The separate effects of hypoxia and ischemia on atrial natriuretic peptide (ANP) release were evaluated in Langendorff-perfused rabbit hearts. Heart rate, coronary flow, and atrial and ventricular volumes were kept constant. Hypoxia was induced for 20 min at room temperature in seven hearts and at 37°C in a second group of seven hearts. A third group of eight hearts was subjected to global ischemia for 20 min by reducing coronary flow to 1 ml/min at room temperature. All hearts were reoxygenated/reperfused at 37°C for 30 min. Hypoxia at 37°C induced a significant increase in ANP release. In contrast, both room temperature hypoxia and ischemia were characterized by a significant decrease in ANP release, despite hemodynamic alterations similar to those recorded during hypoxia at 37°C. Both reoxygenation and reperfusion induced a prompt reversal of the changes of ANP release observed during the period of oxygen deprivation. These data demonstrate that decreased oxygen availability and reduced coronary flow are not the primary factors affecting release of ANP during ischemia and that alterations of myocardial temperature may play a major role in this phenomenon.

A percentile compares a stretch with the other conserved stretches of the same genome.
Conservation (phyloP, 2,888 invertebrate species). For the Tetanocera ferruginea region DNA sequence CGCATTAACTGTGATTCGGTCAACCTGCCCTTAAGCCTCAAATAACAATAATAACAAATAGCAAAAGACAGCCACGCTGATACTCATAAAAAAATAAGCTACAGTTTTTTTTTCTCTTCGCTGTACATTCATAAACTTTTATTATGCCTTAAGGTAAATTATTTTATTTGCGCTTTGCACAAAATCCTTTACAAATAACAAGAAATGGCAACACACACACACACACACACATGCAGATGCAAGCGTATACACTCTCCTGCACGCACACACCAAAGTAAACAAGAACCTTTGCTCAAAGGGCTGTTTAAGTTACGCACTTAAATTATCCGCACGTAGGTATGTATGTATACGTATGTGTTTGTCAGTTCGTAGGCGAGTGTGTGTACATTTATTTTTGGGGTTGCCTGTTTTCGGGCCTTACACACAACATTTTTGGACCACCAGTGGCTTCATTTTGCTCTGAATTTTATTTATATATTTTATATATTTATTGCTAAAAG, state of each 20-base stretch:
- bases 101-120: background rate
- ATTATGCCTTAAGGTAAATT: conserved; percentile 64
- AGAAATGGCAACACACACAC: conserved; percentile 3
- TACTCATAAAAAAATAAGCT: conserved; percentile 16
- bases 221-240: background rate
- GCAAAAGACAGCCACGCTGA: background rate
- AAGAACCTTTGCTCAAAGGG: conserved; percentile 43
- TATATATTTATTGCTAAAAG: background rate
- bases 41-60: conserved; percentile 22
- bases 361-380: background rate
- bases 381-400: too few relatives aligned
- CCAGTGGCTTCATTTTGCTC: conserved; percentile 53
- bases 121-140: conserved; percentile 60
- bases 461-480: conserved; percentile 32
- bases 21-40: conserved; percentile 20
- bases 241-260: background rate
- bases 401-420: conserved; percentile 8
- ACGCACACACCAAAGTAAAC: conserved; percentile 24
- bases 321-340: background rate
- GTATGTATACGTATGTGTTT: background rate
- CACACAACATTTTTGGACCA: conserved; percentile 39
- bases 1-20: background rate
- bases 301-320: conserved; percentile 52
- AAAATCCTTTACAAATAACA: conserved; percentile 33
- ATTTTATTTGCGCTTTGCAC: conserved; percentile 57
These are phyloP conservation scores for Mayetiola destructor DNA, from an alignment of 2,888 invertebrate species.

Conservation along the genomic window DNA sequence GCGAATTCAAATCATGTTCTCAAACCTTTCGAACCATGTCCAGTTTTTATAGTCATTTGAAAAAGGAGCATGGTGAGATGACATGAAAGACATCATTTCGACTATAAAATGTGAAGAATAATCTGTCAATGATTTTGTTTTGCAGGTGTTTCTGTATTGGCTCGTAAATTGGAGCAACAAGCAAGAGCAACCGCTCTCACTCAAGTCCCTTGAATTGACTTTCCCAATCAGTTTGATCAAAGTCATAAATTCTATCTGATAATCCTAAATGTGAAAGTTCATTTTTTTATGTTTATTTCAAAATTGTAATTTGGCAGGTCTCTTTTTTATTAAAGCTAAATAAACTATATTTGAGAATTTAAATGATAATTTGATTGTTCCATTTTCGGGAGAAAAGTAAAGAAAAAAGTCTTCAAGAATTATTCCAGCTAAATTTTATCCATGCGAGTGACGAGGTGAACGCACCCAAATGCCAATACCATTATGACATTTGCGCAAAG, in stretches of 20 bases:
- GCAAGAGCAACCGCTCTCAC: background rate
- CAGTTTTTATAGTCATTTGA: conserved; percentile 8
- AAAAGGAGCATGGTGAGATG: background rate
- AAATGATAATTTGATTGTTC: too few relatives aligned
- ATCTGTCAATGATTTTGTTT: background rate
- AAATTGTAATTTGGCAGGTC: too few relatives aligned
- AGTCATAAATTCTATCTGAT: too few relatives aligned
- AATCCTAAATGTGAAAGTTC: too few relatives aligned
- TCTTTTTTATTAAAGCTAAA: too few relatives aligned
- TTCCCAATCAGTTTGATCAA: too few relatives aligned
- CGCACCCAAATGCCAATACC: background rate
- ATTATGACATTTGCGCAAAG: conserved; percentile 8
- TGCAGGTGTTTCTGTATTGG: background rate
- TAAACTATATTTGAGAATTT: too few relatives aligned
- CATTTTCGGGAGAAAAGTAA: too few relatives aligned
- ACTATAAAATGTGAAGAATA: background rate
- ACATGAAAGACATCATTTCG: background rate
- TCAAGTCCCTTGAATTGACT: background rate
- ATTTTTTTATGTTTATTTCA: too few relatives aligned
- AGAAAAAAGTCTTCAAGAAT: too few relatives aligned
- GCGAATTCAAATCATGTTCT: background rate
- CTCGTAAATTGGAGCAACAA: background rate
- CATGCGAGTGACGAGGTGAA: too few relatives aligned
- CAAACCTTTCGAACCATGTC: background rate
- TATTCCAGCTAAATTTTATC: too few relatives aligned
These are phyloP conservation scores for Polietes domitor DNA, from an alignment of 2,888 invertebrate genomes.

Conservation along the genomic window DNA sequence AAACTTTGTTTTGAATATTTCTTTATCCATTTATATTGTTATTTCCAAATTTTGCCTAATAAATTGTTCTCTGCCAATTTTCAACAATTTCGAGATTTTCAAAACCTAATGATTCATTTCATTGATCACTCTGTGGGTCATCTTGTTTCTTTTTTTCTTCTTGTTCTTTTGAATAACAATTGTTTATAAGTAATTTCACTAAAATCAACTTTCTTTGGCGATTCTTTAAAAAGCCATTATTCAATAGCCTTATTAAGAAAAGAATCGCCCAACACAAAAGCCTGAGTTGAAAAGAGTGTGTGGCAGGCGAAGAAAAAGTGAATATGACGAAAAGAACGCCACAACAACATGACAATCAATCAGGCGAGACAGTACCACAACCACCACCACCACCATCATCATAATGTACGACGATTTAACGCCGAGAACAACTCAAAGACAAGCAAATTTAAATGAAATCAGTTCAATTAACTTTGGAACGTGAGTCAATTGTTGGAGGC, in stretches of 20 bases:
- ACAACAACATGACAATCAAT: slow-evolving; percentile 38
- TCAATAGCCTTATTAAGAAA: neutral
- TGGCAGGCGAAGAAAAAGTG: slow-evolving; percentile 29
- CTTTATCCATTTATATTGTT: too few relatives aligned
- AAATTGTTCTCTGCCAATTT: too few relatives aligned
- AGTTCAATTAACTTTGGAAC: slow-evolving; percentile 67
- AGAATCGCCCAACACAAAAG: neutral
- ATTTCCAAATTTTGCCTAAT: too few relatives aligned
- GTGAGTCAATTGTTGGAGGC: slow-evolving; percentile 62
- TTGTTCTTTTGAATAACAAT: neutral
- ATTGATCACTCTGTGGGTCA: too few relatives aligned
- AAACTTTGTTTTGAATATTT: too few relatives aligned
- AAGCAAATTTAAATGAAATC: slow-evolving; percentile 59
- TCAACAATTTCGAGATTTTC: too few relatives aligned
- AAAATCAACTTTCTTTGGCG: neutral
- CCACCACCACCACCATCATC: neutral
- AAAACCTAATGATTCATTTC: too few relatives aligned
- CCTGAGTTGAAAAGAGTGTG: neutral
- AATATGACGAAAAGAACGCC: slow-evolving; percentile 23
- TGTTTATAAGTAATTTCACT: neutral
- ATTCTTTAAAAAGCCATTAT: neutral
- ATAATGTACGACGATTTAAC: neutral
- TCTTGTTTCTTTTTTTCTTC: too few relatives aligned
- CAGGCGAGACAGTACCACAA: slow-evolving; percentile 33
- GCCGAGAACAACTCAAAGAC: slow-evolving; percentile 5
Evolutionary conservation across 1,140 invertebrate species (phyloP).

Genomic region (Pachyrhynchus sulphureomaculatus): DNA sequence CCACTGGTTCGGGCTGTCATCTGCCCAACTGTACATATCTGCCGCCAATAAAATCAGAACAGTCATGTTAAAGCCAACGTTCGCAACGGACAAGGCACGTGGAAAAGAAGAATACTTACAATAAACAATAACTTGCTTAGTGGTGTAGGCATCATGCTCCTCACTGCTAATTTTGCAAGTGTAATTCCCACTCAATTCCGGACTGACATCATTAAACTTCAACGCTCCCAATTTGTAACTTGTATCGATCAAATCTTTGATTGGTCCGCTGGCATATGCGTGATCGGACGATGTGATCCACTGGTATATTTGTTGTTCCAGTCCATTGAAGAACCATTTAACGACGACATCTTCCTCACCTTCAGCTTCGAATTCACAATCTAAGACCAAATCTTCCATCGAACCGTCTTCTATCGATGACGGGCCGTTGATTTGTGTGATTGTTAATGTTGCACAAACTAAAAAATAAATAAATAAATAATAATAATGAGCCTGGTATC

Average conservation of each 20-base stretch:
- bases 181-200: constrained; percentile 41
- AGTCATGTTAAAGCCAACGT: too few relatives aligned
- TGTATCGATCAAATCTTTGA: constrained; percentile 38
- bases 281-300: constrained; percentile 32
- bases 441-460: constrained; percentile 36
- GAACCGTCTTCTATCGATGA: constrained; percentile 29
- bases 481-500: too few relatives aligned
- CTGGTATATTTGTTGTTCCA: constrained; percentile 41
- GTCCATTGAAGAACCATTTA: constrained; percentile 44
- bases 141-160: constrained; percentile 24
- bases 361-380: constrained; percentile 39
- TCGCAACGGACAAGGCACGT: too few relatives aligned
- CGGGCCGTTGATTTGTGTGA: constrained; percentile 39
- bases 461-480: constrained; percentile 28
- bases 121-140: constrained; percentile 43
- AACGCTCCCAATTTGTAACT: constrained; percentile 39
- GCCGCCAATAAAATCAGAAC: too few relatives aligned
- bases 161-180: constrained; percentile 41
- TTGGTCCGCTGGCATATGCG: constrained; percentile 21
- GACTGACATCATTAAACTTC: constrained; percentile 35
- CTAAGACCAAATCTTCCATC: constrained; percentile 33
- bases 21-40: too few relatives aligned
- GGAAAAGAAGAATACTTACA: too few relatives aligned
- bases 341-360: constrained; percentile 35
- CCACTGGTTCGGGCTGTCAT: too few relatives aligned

|Journal||American Journal of Physiology - Heart and Circulatory Physiology|
|Issue number||6 37-6|
|Publication status||Published - 1995|
ASJC Scopus subject areas
- Agricultural and Biological Sciences(all)